We’ve all turned on ESPN or Fox Sports late at night on the weekend, expecting to see some sort of highlight show or replay of a baseball game, but we’ve instead seen some odd spectacle like lumberjacking or a replay of the World’s Strongest Man from 2004.
What’s usually the first thought that goes through our head?
“That’s not a sport.”
It’s a debate that has raged for years and will continue on for many more. Whether or not we view the “other” events to be worthy of the same characteristics as baseball and football and the like.
Let’s settle this debate. Here’s a list of the more hotly debated events, and whether or not I view them as sports.
Auto racing: Without a doubt, auto racing is the most debated in this topic. I can’t tell you how many times I’ve heard my friends and colleagues argue over whether or not the Daytona 500 is a tremendous athletic event or just an event for people who really like left turns.
I do understand auto racing is an event that takes other-worldly endurance and patience, and it does involve athleticism, whether you want to believe that or not.
But you know what else takes athleticism and endurance? Space travel. And I’m not sure I’ve ever heard a shuttle launch compared to the Super Bowl.
Do I respect the work that goes into being a top-notch race car driver? I do. Do I think it’s a sport? Not in my opinion.
Golf: Golf and auto racing couldn’t be much more different, but they are both hotly contested in the sport-or-not debate. I just don’t get why.
Simply put, golf involves more muscle memory than any game on the planet. In any other sport, you can at least be remotely good based on athleticism or strength. Not golf. You need strength to build up swing speed to get distance, you need athleticism to make different swings to make the ball travel at different heights and speeds, and making a putt is one of the most stressful and demanding mental challenges you can ever face, assuming you’re not doing it on a course that has windmills and mouse holes to go through.
Yes, I know you often see some less-than-athletic-looking figures play well at the sport. And, yes, I know it often moves at a snail’s pace. But that doesn’t make it any less of a sport. That just makes it an even more demanding mental one.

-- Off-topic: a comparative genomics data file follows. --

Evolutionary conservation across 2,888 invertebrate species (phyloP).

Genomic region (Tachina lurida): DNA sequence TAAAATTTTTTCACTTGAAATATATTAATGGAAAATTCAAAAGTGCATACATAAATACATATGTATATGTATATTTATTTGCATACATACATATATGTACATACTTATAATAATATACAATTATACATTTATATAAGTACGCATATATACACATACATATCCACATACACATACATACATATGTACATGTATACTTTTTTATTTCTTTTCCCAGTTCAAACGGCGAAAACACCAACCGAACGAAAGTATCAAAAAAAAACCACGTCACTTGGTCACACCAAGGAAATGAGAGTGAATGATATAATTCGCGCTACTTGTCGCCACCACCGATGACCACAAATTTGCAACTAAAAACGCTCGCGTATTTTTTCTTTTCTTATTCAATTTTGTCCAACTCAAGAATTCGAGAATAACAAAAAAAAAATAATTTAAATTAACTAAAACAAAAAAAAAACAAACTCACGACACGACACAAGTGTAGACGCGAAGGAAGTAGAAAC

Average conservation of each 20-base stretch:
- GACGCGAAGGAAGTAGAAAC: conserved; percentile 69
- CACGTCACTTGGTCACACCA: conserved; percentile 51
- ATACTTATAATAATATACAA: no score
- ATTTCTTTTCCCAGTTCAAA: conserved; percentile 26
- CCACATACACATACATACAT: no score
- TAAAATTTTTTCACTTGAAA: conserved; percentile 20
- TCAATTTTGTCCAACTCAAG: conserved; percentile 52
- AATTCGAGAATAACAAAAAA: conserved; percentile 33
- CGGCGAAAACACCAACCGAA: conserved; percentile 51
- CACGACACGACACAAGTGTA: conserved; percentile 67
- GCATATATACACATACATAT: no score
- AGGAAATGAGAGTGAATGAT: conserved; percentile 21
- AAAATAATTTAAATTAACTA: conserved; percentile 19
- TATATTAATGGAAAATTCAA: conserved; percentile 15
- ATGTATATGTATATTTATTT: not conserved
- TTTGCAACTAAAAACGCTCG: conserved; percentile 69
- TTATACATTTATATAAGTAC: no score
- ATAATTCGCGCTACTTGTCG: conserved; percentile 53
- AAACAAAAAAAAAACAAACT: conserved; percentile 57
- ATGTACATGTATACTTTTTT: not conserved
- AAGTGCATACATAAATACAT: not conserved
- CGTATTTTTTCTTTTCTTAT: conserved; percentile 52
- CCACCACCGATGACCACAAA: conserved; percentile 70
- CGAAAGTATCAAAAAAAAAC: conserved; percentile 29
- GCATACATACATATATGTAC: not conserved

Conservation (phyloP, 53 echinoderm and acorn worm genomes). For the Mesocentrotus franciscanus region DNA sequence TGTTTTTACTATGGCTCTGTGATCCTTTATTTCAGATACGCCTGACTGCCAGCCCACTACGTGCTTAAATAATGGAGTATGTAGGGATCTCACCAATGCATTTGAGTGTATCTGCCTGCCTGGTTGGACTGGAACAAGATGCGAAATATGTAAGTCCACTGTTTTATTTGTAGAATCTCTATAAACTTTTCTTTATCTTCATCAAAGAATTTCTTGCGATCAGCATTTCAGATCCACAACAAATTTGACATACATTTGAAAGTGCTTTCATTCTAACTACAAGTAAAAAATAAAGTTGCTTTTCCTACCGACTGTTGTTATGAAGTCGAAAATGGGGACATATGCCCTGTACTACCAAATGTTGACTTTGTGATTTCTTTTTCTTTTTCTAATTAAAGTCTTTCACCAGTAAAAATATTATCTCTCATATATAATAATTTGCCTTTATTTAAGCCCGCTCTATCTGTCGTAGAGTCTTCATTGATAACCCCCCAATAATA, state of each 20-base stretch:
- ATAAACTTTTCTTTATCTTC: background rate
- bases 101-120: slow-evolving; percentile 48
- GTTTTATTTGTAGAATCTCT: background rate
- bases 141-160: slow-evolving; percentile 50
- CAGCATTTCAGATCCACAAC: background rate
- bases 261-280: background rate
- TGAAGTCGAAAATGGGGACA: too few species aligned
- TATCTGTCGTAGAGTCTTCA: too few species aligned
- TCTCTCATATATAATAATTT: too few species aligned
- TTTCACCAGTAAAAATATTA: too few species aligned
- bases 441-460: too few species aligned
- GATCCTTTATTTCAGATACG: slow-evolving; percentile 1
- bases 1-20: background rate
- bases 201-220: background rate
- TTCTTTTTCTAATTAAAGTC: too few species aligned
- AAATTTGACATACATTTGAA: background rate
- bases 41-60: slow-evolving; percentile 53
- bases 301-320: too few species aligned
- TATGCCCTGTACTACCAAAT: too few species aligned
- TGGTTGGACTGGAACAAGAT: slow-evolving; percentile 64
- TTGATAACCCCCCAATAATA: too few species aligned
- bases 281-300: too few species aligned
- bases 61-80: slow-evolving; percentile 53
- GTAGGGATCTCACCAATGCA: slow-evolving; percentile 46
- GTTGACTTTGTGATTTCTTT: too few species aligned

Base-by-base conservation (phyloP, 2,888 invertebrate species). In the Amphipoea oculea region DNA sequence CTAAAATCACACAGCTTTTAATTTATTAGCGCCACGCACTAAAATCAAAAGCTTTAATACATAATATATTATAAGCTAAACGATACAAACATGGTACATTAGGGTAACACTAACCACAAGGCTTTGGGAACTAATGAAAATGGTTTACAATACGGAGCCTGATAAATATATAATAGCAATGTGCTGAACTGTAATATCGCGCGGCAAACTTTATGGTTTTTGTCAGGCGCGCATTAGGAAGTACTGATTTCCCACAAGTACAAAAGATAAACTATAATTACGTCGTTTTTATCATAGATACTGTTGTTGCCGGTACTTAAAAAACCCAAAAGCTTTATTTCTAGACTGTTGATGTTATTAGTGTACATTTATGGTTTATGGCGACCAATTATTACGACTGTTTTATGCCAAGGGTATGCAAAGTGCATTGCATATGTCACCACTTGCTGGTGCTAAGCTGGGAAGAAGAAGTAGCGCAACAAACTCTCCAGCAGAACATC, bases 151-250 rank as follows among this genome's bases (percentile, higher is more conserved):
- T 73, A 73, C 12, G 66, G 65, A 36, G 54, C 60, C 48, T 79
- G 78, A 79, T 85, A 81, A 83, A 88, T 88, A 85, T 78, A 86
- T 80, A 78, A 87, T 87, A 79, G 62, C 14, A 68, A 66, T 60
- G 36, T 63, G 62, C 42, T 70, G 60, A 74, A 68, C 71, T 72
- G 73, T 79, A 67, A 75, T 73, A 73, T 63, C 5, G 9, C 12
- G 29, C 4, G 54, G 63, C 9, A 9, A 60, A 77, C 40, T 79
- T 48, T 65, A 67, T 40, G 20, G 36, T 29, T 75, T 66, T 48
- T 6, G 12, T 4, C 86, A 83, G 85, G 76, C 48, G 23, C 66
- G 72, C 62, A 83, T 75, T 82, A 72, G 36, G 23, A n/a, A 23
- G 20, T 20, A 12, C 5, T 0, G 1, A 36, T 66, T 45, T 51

Bowling: This is a tough one. On one hand, I think it does involve muscle memory and hand-eye coordination. Many people can do it reasonably well, but it takes much practice and ability to get up to an elite status.
On the other hand, it’s tough for me to say an event that commonly has the phrase “be right back, I’m going to get jo jos” uttered on more than one occasion (by me) is truly a sport. Final verdict: sport, but just barely.
Ballroom dancing: The fact that I have to debate this one is a bit silly, but when the Olympics added it as a trial sport in 2008, I was forced to consider it.
Sure, it’s a scored competition, but so is American Idol. I have no doubt in my mind that those who compete in it are infinitely more athletic than most, but a sport? Not even close.
Chess: It’s a fantastic game, one of — if not the — most tactical board games that has ever been created. I wish I could play chess ( I don’t have the patience or mental aptitude for the game), but including this as a sport opens up a can of worms. What’s next: Connect Four? Monopoly? Mouse Trap? Not a sport.
Shooting: Another tough one. Being an expert marksman takes as much hand-eye coordination as any other athletic activity, and many have to hit a moving target. I don’t consider hunting a sport, but things like skeet shooting and biathlons that involve firing at targets are sports.
I’m going to guess there’s more than a few of you who disagree with me, and I would love to know what other athletic events I missed.
But debating whether or not something is a sport is not a sport.Sports Editor Chris Crawford can be reached at 253-358-4155 or by email at Chris.Crawford@gateline.com. Follow him on Twitter, @gateway_chris.